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Working to find employment
Resumes in hand, hundreds crowd annual job fair

LAWRENCEVILLE - Georgia's labor department reported Thursday that the state's seasonally adjusted unemployment rate climbed two-tenths percentage points in the last month to reach 10.3 percent in July.

That's up 4.1 percentage points since the same time last year and marks the 21st consecutive month the state's rate remained above the national unemployment rate, currently 9.4 percent.

"Although layoffs are moderating, nearly a half-million Georgians are officially unemployed," Labor Commissioner Michael Thurmond said. "These jobless workers could comprise a mythical unemployment line that stretches from Dalton to Atlanta, through Macon and down to Valdosta."

On Thursday afternoon, some of that mythical unemployment line formed at the Gwinnett Center as Gwinnett's Chamber of Commerce and the Gwinnett Medical Center sponsored the 29th annual Expo and Job Fair.

The lines to enter the job fair were long, too, with some people waiting about half an hour just to get in to the four-hour fair. Some people even began showing up to get in 90 minutes before the doors opened.

"It's a sign of the times," said the chamber's Demming Bass while looking out at the line waiting to enter. "You've got unemployment that just set a record here in Georgia, and there are folks out there that are looking for good jobs. We're fortunate that we have some of those companies here that can offer those good jobs."

One of those companies that many people seemed interested in was NCR, the technology company in the process of relocating its corporate headquarters to Duluth.

Bass said from what he's heard of the 1,300 jobs coming here as part of NCR's relocation, only about 300 of those jobs will be relocating from Ohio.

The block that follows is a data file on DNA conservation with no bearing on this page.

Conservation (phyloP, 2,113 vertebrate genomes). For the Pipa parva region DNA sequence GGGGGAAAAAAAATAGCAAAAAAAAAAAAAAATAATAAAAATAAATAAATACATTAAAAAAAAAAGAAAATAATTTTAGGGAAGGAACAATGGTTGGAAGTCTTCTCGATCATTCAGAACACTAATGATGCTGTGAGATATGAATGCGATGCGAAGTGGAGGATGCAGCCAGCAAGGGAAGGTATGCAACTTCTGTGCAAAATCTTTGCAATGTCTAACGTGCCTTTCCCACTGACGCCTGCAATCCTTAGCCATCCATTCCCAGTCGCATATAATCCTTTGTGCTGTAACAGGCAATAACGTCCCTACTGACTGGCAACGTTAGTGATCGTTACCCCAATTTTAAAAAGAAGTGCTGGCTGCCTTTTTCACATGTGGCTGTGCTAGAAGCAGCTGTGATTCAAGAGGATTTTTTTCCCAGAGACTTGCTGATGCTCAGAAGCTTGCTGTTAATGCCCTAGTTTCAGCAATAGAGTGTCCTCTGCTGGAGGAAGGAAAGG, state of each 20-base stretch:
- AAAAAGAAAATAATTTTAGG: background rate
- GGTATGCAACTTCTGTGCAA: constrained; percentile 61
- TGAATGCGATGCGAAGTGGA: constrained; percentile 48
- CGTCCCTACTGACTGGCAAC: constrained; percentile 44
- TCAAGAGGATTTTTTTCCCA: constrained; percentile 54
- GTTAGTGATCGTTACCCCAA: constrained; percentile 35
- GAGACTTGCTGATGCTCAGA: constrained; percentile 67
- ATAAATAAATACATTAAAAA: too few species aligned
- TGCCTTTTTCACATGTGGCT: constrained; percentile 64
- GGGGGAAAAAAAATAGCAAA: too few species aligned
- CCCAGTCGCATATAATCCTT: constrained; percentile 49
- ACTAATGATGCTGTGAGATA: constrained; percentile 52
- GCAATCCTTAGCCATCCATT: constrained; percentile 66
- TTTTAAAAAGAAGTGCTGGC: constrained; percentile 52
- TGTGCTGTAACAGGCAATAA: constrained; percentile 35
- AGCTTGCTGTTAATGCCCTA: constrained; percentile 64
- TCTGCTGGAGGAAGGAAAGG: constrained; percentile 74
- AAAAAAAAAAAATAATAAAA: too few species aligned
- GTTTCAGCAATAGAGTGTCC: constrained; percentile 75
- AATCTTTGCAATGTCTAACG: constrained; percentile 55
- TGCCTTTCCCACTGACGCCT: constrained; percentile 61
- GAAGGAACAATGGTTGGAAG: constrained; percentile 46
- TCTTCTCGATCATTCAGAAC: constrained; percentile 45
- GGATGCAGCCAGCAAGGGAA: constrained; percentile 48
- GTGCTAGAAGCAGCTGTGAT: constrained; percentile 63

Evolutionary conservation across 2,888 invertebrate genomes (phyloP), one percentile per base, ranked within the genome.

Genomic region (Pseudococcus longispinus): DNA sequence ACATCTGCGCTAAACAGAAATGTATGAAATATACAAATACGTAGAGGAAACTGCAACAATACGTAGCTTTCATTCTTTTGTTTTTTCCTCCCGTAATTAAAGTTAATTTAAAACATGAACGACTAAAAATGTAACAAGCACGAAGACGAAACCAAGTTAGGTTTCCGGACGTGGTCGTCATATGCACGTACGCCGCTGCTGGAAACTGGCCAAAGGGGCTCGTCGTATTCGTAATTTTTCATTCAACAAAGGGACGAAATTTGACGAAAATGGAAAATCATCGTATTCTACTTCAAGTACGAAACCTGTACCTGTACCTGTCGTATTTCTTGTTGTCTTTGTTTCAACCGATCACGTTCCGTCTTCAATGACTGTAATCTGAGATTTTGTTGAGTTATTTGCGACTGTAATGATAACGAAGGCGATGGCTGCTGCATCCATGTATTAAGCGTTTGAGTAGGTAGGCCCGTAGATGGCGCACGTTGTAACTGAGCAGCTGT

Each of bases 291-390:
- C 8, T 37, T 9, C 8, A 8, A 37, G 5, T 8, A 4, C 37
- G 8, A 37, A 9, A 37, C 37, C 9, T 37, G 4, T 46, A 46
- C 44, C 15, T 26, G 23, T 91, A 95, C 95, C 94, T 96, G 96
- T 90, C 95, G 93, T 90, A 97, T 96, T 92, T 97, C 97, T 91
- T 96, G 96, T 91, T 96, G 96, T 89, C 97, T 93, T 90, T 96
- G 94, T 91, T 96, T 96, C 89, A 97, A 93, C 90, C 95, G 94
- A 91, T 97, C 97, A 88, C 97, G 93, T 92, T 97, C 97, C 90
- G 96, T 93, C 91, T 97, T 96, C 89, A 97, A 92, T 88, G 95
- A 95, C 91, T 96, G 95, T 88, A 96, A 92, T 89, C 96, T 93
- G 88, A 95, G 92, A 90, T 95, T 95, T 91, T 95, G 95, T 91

"The rest are going to be hired locally," he said.

According to Bill Ryan, a NCR human resources spokesman, in four hours Thursday the company probably spoke to 500 to 600 people.

"It went very well," Ryan said. "I was impressed with the turnout and the crowd."

He also confirmed the company is looking for people to fill positions for those who will not be relocating from Ohio. Those departments looking to hire include information technology, human resources, engineering and customer service among others.

"All our positions are listed online, so I'd encourage everyone to get on our Web site and apply online," he said. "That's still our main portal."

Bass said the long lines of people job searching in Gwinnett speaks highly of the county's economic environment.

"Since 2000, Gwinnett has led the state in job creation," Bass said. "We've had more jobs created in Gwinnett than in Fulton, Cobb and DeKalb combined since 2000. ... It doesn't surprise me that you have people here from all over looking for those job opportunities because we're one of those kind of rare gems out there in that we do have job opportunities that are happening here."

That's what brought out Bethlehem's Walter Bell to his first job fair. Unemployed for 19 months now, Bell was just looking to get back in the working game after striking out with his own trucking business.

"I'm a certified pipe welder and pipe fitter also," Bell said. "I don't know if this place can help me with that or not."